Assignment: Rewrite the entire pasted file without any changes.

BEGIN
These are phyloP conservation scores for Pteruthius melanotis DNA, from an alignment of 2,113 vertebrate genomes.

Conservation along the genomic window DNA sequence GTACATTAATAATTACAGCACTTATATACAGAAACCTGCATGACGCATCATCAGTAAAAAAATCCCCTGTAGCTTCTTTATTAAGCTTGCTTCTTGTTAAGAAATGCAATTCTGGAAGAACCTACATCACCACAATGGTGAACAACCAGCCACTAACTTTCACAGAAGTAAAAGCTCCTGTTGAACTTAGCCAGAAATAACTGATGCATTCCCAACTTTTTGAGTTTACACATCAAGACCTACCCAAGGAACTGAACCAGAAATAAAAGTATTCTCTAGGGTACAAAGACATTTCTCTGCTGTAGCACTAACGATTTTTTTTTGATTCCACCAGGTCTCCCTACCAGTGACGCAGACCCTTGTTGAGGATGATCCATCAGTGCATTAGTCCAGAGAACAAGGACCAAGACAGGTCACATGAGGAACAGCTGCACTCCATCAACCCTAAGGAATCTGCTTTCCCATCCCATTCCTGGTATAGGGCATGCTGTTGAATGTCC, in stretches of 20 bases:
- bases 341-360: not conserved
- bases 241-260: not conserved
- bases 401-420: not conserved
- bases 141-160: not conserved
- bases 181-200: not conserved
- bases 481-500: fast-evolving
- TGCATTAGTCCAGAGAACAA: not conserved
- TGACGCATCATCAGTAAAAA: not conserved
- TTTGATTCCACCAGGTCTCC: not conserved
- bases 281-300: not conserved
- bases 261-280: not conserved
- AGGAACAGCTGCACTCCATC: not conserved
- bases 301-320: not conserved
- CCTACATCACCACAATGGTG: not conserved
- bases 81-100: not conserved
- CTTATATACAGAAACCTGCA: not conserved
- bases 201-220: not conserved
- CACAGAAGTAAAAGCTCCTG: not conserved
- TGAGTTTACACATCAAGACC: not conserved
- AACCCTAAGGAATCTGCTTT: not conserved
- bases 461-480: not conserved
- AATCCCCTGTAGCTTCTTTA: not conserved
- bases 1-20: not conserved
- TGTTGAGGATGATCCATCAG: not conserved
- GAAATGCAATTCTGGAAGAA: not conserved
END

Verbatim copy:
These are phyloP conservation scores for Pteruthius melanotis DNA, from an alignment of 2,113 vertebrate genomes.

Conservation along the genomic window DNA sequence GTACATTAATAATTACAGCACTTATATACAGAAACCTGCATGACGCATCATCAGTAAAAAAATCCCCTGTAGCTTCTTTATTAAGCTTGCTTCTTGTTAAGAAATGCAATTCTGGAAGAACCTACATCACCACAATGGTGAACAACCAGCCACTAACTTTCACAGAAGTAAAAGCTCCTGTTGAACTTAGCCAGAAATAACTGATGCATTCCCAACTTTTTGAGTTTACACATCAAGACCTACCCAAGGAACTGAACCAGAAATAAAAGTATTCTCTAGGGTACAAAGACATTTCTCTGCTGTAGCACTAACGATTTTTTTTTGATTCCACCAGGTCTCCCTACCAGTGACGCAGACCCTTGTTGAGGATGATCCATCAGTGCATTAGTCCAGAGAACAAGGACCAAGACAGGTCACATGAGGAACAGCTGCACTCCATCAACCCTAAGGAATCTGCTTTCCCATCCCATTCCTGGTATAGGGCATGCTGTTGAATGTCC, in stretches of 20 bases:
- bases 341-360: not conserved
- bases 241-260: not conserved
- bases 401-420: not conserved
- bases 141-160: not conserved
- bases 181-200: not conserved
- bases 481-500: fast-evolving
- TGCATTAGTCCAGAGAACAA: not conserved
- TGACGCATCATCAGTAAAAA: not conserved
- TTTGATTCCACCAGGTCTCC: not conserved
- bases 281-300: not conserved
- bases 261-280: not conserved
- AGGAACAGCTGCACTCCATC: not conserved
- bases 301-320: not conserved
- CCTACATCACCACAATGGTG: not conserved
- bases 81-100: not conserved
- CTTATATACAGAAACCTGCA: not conserved
- bases 201-220: not conserved
- CACAGAAGTAAAAGCTCCTG: not conserved
- TGAGTTTACACATCAAGACC: not conserved
- AACCCTAAGGAATCTGCTTT: not conserved
- bases 461-480: not conserved
- AATCCCCTGTAGCTTCTTTA: not conserved
- bases 1-20: not conserved
- TGTTGAGGATGATCCATCAG: not conserved
- GAAATGCAATTCTGGAAGAA: not conserved